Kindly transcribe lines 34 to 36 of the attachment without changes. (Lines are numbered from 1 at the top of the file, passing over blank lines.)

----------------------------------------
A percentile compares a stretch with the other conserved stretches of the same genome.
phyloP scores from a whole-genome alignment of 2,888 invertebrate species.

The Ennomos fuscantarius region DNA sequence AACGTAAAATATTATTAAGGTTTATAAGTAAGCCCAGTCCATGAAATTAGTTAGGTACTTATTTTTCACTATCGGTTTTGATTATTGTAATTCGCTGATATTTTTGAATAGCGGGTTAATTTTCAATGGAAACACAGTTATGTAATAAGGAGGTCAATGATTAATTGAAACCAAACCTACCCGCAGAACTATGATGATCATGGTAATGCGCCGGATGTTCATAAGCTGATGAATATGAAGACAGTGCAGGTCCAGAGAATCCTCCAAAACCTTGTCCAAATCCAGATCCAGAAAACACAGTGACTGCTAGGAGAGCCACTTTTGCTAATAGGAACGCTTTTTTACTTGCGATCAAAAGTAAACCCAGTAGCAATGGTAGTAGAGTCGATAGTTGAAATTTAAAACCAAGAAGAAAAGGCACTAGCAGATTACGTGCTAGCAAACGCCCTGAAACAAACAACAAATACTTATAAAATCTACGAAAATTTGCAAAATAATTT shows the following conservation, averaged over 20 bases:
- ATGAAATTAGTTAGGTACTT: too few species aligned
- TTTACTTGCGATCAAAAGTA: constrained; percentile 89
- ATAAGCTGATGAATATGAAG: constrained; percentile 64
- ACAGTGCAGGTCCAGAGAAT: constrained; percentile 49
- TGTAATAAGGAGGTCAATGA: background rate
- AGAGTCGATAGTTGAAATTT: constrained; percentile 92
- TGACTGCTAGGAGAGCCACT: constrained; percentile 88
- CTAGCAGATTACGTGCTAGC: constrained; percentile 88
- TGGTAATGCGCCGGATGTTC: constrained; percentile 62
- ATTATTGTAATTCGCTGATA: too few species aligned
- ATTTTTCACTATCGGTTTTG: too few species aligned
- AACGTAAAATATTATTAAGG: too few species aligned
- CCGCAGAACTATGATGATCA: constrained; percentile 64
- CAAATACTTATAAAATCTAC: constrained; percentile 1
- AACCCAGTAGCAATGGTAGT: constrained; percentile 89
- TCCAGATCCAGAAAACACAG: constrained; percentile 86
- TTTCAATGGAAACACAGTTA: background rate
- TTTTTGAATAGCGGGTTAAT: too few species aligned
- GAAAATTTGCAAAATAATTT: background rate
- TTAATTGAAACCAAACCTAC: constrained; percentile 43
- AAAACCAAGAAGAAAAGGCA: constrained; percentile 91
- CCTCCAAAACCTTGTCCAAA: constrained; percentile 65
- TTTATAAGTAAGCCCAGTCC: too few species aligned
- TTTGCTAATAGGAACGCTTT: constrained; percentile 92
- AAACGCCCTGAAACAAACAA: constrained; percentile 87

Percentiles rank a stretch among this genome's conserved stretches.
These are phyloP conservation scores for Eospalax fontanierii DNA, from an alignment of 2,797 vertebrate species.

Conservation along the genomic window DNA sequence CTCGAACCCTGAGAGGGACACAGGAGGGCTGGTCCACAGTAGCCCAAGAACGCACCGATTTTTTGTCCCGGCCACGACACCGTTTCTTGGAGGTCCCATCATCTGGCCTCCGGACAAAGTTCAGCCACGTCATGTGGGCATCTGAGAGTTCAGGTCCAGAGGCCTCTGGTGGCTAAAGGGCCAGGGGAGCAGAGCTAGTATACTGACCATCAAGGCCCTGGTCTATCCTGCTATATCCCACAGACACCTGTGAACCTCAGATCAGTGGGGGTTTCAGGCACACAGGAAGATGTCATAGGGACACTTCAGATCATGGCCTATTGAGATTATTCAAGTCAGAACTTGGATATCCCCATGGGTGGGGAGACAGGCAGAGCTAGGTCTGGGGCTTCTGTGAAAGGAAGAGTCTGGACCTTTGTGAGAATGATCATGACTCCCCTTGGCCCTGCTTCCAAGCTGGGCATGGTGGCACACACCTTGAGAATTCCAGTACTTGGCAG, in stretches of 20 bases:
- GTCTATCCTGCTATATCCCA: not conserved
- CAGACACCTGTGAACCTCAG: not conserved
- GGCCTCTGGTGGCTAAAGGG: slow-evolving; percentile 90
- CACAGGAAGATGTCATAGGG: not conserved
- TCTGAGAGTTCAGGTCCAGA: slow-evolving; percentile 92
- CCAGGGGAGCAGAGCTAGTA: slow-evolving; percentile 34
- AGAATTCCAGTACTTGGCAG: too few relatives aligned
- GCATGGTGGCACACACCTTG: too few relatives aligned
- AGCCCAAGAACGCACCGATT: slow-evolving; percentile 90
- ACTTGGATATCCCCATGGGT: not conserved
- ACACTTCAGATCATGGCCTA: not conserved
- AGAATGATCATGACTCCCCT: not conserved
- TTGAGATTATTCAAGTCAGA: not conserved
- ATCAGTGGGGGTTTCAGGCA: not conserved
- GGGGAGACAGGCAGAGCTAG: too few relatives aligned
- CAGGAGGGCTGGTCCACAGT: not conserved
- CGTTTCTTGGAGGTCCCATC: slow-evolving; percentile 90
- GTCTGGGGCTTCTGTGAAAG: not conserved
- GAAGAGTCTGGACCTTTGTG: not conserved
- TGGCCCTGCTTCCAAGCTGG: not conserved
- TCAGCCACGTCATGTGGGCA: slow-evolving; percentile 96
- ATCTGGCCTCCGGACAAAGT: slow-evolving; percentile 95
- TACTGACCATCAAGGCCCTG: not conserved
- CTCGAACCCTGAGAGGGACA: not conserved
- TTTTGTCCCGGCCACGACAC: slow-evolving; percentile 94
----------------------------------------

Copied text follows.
- GGCCTCTGGTGGCTAAAGGG: slow-evolving; percentile 90
- CACAGGAAGATGTCATAGGG: not conserved
- TCTGAGAGTTCAGGTCCAGA: slow-evolving; percentile 92